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Researcher: Genetics impacts everyone

BY AUDREY DWYER | FEBRUARY 02, 2012 7:20 AM

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Popular genetics affects everyone.

That's the message of Spencer Wells, the director of the National Geographic Genographic Project, who described to University of Iowa students on Wednesday how genetic research uncovers hidden ties in society.

"It's a story about all of us," he said.

He is leading a global expedition to collect DNA samples from various indigenous human populations. These samples are being used to record history of human migrations that began in Africa and spread throughout the world.

"The average person doesn't think of genetics as being terribly relevant to her or him," he told The Daily Iowan. "I think what this study does is raise awareness about genetics to the average person who is not a genetics scientist."

Wells — who became curious in genetics when he was 10 years old in a biology lab with his mother — said the lecture was an opportunity to bring the excitement of genetics to students in all different areas of study.

He spoke at the Englert Theatre, 221 E. Washington St., about his research experience in roughly 80 countries.

In Wells' research, scientists are able to study how the Y chromosome, found in most male mammals, traces ancestral lineage.

Dan Eberl, the director of the UI's interdisciplinary Ph.D. program in genetics, said the program helps train students to be independent thinkers.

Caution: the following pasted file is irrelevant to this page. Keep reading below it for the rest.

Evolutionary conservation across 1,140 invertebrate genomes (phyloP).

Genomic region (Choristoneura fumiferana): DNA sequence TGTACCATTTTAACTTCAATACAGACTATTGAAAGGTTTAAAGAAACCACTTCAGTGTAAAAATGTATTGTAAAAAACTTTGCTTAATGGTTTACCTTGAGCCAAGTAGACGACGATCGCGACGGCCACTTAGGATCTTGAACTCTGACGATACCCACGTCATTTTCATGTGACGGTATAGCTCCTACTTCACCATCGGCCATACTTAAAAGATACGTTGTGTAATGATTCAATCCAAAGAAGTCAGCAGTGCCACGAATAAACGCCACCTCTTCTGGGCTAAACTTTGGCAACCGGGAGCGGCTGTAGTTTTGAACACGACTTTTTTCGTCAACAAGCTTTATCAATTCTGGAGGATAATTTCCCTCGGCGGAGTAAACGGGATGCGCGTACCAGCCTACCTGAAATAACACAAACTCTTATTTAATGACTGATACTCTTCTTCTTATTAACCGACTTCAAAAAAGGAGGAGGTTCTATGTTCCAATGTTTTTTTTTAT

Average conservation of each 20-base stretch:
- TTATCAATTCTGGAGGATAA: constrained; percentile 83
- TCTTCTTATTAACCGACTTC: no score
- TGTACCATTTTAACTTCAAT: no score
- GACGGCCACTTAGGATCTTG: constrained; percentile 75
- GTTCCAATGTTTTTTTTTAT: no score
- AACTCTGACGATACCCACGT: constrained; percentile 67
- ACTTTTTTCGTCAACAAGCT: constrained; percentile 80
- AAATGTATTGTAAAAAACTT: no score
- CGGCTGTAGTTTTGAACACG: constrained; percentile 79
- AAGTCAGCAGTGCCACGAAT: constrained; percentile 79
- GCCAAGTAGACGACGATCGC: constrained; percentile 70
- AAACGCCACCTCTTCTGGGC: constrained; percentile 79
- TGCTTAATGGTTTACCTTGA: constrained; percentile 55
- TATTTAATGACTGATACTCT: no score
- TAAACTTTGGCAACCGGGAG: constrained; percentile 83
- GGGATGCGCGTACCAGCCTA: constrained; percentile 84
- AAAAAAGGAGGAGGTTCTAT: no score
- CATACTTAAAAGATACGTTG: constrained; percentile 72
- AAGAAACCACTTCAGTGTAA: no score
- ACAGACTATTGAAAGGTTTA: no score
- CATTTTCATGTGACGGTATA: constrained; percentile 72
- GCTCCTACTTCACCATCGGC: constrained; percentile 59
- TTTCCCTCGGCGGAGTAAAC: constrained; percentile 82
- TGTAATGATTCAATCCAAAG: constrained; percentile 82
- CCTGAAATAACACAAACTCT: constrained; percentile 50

"This enables us to expose our students to a wide variety of studies; these ideas are really important," he said.

Though the number of students in the program has remained steady over the past few years, averaging roughly 45 students, Eberl said the program has expanded significantly through the numerous interdisciplinary programs.

John Manak, a UI assistant professor of genomics and genetics, said several projects underway in the genetics program examine ways to improve medicine.

Manak stressed the importance of Wells' study in his explanation of human ancestry. The study helps answer the question of human identity and origin simply by looking at DNA.

The UI initially had a basic genetics program, but as developments in the field grew over time, the university expanded opportunities for students. Genetics has become an interdisciplinary field at the university, with officials hiring additional faculty through cluster hiring.

Lily Paemka, a graduate student in genetics, said while she feels genetics is obviously important, giving the community an opportunity to listen to a well-known researcher such as Wells may inspire future generations.

"Hopefully, we will also catch the attention of promising future scientists and maybe even convert some," she said.


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